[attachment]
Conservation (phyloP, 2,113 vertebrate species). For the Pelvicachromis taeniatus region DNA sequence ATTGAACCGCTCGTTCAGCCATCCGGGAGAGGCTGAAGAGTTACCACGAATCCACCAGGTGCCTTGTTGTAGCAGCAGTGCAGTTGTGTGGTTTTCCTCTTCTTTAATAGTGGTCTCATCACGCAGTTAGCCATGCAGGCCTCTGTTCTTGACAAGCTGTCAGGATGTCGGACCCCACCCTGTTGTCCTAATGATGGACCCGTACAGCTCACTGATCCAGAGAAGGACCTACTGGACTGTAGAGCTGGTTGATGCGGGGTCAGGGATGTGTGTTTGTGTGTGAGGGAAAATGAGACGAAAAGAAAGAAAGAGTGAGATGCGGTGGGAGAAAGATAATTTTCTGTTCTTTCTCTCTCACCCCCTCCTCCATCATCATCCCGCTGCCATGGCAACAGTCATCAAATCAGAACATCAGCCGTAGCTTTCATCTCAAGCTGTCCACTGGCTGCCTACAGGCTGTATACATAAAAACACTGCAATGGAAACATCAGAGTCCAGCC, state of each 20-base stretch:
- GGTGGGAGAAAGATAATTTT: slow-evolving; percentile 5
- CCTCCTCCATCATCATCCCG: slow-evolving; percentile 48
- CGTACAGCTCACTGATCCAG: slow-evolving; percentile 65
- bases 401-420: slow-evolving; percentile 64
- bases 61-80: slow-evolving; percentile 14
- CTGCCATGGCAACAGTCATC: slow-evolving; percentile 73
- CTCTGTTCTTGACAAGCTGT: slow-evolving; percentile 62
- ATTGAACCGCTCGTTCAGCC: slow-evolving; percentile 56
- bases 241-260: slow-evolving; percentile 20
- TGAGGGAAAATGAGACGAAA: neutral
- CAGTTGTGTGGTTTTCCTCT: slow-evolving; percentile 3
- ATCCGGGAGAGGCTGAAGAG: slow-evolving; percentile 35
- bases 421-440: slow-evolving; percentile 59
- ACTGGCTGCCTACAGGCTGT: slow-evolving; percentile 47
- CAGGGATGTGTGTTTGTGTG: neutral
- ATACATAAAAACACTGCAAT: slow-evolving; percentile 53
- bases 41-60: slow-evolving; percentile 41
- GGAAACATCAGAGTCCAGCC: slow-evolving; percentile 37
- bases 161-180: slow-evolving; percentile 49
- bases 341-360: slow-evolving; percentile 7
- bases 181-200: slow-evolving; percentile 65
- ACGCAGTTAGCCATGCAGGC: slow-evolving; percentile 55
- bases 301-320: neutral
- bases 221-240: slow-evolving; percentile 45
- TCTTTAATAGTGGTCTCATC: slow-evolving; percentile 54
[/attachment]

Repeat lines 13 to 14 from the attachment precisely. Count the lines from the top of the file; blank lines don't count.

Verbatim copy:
- ATCCGGGAGAGGCTGAAGAG: slow-evolving; percentile 35
- bases 421-440: slow-evolving; percentile 59